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2013-03-25 15:48:03
HON 122

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  1. I.                   Industrialization and Revolution in Imperial Russia
    a.      1890s: Russia had massive surge of state-sponsored industrialism under the guiding hand of Sergei Witte, the minister for finance from 1892 to 1903
  2. Count Witte
    • a.      Count Witte saw industrial growth as crucial to Russia’s national strength
    •                                                               i.      Believing that roads were powerful weapon in economic development, Witte pushed the government toward a program of massive railroad construction
    • 1.      1900: some 35,000 miles of railroads were built, including large parts of the 5000 mile trans-Siberian line between Moscow and Vladivostok, on the Pacific Ocean
  3. Protective tariffs
    •                                                               i.      Also encouraged system of protective tariffs to help Russian industry and persuaded Tsar Nicholas II that foreign capital was essential for rapid industrial development
    • 1.      His program made possible the rapid growth of a modern steel and coal industry in Ukraine, making Russia by 1900 the fourth-largest producer of steel behind the US, Germany, and Great Britain
  4. Industrialization
    • a.      Industrializationà factories, industrial working class, industrial suburbs around St. Petersburg and Moscow, and the pitiful working and living conditions that accompanied the beginnings of inudstrializaiton everywhere
    •                                                               i.      Socialist thought and socialist parties developmed, although repression in Russia soon forced them to go underground and become revolutionary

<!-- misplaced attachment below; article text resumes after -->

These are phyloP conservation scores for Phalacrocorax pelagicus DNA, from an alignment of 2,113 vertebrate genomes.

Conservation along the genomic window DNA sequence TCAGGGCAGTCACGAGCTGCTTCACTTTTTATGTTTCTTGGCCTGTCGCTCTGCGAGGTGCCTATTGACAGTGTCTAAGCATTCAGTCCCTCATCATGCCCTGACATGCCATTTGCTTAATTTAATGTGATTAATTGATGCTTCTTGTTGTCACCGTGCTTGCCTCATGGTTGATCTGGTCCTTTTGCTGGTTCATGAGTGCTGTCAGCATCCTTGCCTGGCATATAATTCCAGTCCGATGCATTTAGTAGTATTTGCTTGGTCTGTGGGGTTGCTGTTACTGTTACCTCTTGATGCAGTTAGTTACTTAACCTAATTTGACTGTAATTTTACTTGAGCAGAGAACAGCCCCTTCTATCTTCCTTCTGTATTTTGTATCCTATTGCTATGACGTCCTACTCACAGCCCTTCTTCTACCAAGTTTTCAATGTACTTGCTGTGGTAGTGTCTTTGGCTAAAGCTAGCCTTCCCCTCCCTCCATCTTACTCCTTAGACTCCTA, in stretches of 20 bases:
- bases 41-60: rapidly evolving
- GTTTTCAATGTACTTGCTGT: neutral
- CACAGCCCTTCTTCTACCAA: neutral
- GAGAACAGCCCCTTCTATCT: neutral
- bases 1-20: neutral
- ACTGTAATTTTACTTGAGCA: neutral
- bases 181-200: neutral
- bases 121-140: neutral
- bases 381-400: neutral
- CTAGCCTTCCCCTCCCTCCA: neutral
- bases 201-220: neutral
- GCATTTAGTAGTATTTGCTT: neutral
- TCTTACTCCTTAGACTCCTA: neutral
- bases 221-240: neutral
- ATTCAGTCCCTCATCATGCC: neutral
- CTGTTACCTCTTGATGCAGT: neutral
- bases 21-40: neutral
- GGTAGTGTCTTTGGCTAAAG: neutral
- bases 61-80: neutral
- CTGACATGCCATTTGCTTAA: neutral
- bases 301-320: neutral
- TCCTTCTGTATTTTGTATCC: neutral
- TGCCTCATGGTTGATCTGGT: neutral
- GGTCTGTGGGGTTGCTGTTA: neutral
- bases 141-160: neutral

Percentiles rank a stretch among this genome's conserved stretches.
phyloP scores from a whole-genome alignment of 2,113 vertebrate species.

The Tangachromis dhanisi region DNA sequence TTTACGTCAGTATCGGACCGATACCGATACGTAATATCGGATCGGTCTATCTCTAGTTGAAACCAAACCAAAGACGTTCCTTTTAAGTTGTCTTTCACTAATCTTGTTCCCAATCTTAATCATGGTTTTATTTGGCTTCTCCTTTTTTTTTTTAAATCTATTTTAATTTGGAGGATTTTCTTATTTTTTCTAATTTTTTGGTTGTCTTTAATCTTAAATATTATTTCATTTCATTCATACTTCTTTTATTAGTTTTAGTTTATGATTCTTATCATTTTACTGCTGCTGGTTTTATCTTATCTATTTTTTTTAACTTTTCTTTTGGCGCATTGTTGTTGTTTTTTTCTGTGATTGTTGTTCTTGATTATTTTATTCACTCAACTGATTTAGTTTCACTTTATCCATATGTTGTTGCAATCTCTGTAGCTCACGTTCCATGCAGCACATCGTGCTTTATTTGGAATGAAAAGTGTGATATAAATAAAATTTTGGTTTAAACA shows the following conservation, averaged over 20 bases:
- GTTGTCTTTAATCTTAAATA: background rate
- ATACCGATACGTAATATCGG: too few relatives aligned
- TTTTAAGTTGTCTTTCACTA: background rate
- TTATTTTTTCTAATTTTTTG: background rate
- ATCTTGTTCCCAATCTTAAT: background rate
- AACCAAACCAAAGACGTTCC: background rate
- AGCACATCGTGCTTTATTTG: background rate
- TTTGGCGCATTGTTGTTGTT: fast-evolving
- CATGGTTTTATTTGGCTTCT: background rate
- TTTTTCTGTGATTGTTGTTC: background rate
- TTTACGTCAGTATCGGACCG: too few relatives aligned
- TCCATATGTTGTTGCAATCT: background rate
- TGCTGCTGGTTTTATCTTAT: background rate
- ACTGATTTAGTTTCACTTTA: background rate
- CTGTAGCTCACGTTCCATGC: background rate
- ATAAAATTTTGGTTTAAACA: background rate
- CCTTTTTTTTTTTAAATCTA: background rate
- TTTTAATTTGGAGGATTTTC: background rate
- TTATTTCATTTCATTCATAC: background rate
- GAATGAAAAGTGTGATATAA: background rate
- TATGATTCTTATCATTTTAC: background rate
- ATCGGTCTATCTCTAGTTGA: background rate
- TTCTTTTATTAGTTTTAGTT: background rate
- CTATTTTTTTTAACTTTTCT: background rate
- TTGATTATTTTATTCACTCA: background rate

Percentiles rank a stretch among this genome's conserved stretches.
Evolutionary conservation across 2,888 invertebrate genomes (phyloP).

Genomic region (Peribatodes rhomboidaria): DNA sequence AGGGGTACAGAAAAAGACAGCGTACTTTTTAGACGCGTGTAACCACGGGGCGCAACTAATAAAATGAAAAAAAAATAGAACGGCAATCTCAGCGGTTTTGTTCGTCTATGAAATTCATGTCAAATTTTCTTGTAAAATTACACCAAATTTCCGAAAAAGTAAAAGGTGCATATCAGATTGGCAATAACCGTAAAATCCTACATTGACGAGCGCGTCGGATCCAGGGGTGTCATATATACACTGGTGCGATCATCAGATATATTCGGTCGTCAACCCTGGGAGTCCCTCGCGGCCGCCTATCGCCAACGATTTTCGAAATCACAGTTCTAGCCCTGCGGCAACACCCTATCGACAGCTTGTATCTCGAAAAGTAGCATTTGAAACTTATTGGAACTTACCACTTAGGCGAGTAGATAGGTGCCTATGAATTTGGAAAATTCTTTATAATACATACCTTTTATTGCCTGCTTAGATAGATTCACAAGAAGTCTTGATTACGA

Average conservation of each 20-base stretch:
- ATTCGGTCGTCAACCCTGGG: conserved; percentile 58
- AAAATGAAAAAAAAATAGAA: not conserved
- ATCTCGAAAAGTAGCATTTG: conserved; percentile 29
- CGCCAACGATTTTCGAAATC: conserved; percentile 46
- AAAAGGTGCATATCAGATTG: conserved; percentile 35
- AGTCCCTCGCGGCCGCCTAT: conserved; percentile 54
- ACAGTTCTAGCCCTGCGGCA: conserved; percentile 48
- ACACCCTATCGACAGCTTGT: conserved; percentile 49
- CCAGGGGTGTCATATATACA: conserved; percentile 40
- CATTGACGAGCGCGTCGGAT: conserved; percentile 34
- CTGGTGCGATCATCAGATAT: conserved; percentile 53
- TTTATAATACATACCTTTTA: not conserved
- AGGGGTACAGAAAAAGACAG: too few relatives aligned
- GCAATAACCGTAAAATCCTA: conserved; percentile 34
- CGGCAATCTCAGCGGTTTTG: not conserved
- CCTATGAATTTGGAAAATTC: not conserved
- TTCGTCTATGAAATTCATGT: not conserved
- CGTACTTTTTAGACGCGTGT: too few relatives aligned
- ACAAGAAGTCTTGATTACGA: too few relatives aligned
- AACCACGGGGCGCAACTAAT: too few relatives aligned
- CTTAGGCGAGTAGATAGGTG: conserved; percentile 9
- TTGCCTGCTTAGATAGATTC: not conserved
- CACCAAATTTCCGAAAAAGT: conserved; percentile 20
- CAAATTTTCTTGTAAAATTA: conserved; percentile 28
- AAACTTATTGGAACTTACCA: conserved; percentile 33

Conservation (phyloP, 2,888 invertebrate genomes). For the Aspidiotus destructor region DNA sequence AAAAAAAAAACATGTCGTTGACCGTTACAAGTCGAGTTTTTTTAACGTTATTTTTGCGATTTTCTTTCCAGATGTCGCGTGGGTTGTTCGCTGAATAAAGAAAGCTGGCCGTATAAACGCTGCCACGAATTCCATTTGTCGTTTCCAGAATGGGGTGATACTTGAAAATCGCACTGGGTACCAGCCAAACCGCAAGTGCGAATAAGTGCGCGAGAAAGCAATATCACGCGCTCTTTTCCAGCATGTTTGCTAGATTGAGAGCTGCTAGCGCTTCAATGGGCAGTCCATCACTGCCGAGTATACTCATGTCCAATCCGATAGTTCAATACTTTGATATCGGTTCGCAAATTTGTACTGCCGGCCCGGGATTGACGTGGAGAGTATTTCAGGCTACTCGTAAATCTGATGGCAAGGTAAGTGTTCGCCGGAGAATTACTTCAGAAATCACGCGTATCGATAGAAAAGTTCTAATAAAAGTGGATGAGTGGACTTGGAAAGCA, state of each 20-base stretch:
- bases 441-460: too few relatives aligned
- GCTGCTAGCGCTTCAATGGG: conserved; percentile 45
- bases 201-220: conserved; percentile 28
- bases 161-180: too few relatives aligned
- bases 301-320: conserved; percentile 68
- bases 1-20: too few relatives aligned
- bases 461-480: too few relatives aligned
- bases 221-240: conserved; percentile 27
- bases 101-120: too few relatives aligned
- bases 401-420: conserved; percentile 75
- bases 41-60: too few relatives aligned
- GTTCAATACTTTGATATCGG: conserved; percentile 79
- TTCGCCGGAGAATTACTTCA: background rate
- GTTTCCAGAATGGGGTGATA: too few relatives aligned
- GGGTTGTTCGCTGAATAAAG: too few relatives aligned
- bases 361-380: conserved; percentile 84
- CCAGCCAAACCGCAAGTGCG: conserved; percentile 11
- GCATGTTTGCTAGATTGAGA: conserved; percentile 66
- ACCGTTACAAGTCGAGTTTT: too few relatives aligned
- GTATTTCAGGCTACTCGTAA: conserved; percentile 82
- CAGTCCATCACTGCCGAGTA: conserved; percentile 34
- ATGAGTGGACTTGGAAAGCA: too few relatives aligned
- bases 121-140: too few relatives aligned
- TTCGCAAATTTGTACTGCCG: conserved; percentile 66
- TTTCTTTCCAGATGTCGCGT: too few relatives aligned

5. Socialist thought/ parties
    •                                                               i.      Socialist thought and socialist parties developmed, although repression in Russia soon forced them to go underground and become revolutionary
    • 1.      Marxist Social Democratic Party held its first congress in Minsk in 1898, but the arrest of its leaders caused the next one to be held in Brussels in 1903, attended yb Russian émigrés
  6. Social Revolutionaries
    • 1.      Social Revolutionaries worked to overthrow the tsarist autocracy and establish peasant socialism
    • a.      Having no other outlet for their opposition to the regime, they advocated political terrorism and attempted to assassinate government officials and members of the ruling dynasty
    •                                                                                                                                       i.      Growing opposition to the tsarist regime finally exploded into revolution in 1905
  7. Revolutionof 1905
    •                                                               i.      Defeat in warà political upheaval at home
    • 1.      Russia’s territorial expansion to the south and east, especially its designs on northern Korea, led to a confrontation with japan, which surprise attacked the Russian eastern fleet at Port Arthur on Feb 8, 1904
  8. In turn, Russia